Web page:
Whether it be gremlins or good old reliable Murphy’s Law, Nanowrimo is a great opportunity for either to strike. Take precautions. Back up early and often. Use Dropox or email yourself a copy of your novel regularly. Don’t assume that your creaky old laptop will hang on until you’ve written THE END on the final page. You think throwing out a thousand words is demoralizing? Try losing forty thousand. Plan for disaster and hope it passes you by.
6. Something will go wrong non-technically.
This is related to the first two points, but really bears mentioning again. There’s every possibility that you might get deathly ill from Aunt Bethany’s Raw Duck Surprise or the germs off the liquid soap dispenser that claims to be antibacterial but clearly someone lied. Your car will die. Your closest friend will have a public meltdown at Burger King and need to be bailed out at four in the morning. The bank will add a minus sign to the front of your bank balance for a hilarious holiday-season sally. Something always happens, is what I’m saying.
When it seems like life is piling obstacles in front of your Nano-novel like it’s the star in a Steven Spielberg action blockbuster, just put your head down and get through it. Think of the bragging rights you’ll earn. Put the not-actually-hilarious events of your life into the book and make them actually hilarious. Make adversity work for you — or just grit your teeth. Either way, don’t let it stop you.
7. Someone’s always doing better.
There’s one every year — some clown on the forums who apparently just sits down, starts flapping at the keyboard like a chimp on horse steroids, and earns that 50K purple bar in an afternoon. “Ah, done at last!” they’ll post on the forums, all disingenuous relief and manufactured naivete. “That took forever! I thought there was no way I’d hit 150K words before brunch.” Pay no attention to these reprobates. First of all, they’re probably lying. Or, if they aren’t, their novel is even more unreadable than is usual for a product of Nanowrimo. Or maybe they really are some kind of unholy writing android named Picasso Prosaico Prolificus and they really did knock off a work of genius like it was an especially productive bowel movement.
Whatever. You’re not them, and the last thing you need is a heaping side dish of seething resentment to go with your buffet of word-count anxiety and your dessert of crushing-fatigue soufflé. Just keep working at your own pace and try to be gracious enough to congratulate those stupid jerks on their dumb stupid accomplishment. You know, like the Golden Rule says.
8. Someone’s always doing worse.
Check the Nanowrimo forums, and every year you’ll see some poor sap who seems to be writing from a condemned coldwater flat located directly beneath Satan’s butthole. His wife just divorced him, the heat got turned off, the dog ran away and only pieces of it came back, he tripped on his laptop cord and shattered his tibia, even as said laptop flew out the window and caved in the hood of the landlord’s brand-new Lexus. And if that weren’t bad enough, he’s 32,000 words behind with two days to go, and his protagonist was just vaporized in a hospital accident and he doesn’t remember how or why because he was on a lot of pain pills at the time, which he just ran out of, incidentally.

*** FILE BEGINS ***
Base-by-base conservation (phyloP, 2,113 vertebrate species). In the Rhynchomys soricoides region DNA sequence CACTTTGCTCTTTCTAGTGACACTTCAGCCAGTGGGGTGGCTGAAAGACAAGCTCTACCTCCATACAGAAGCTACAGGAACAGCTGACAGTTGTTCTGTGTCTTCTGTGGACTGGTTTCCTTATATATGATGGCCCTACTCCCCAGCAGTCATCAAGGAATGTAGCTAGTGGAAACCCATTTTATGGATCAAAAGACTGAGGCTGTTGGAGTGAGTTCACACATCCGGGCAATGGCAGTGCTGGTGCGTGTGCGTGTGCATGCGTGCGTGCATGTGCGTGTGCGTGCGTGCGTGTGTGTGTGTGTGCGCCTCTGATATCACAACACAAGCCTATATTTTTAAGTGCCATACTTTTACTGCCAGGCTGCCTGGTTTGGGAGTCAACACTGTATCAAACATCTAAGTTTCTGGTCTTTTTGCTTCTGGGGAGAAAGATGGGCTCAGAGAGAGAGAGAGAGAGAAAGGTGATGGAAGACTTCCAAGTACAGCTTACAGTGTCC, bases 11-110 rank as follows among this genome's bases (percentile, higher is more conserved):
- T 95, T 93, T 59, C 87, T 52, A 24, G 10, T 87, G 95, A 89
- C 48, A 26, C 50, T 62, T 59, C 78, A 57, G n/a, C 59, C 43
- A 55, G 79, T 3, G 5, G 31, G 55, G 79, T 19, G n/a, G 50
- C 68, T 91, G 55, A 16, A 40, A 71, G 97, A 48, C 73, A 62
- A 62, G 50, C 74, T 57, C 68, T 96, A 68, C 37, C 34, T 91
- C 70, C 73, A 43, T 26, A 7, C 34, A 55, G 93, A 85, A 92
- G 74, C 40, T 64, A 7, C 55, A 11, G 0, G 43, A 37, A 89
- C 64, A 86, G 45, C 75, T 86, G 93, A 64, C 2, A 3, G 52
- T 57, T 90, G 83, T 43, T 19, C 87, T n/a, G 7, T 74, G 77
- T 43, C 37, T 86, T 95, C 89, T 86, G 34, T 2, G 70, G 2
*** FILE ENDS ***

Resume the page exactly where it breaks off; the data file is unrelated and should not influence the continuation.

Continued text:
I know, you might be thinking, why do you care? Buck up, little camper, put some duct tape on that tibia, put those frostbitten fingers back on your keyboard, and get back to work. Well, it’s not quite as funny when it’s someone you know. I mean, let’s hope not. But writing buddies occasionally fall hard and need some support. It might even be some stranger on the Nano forums or on Twitter whom a fun-loving God has just swatted across the groin with the mishap stick. These moments can range from the merely amusing, to the inconvenient, to the emotionally exhausting. Do what you have to do to support your fellow Wrimo, but don’t let it become an excuse to give up.
9. You’ll start craving that purple bar.
One thing about Nanowrimo is that the little blue word-count bar will slowly creep into the center of your life and stay there, mocking you with merry japes every time you try to turn your bedraggled attention elsewhere. You’ll become obsessed with it. You seek out new and more complex widgets to post on Livejournal, or Twitter, or your blog, or the forums, or the project management software at work so everyone can see how badass you are. You’ll write a paragraph, and check your word count. You’ll write a word, and check your word count. You’ll do nothing and check it anyway, just because you might have read it wrong.
Checking your own progress toward that mythical purple bar can overshadow other goals if you let it. Don’t let it. Keep writing, resist the urge to update, and put your story first. Many are the Wrimos who hit 50K and ended their novel with “and then he was shot by the cops and died such is the price of hubris and the wages of fear OKAY THE END” and figured that was enough. Do this and the poor jokers you’ve suckered into reading your draft are going to want to beat you with a belt until you look like one of the California Raisins.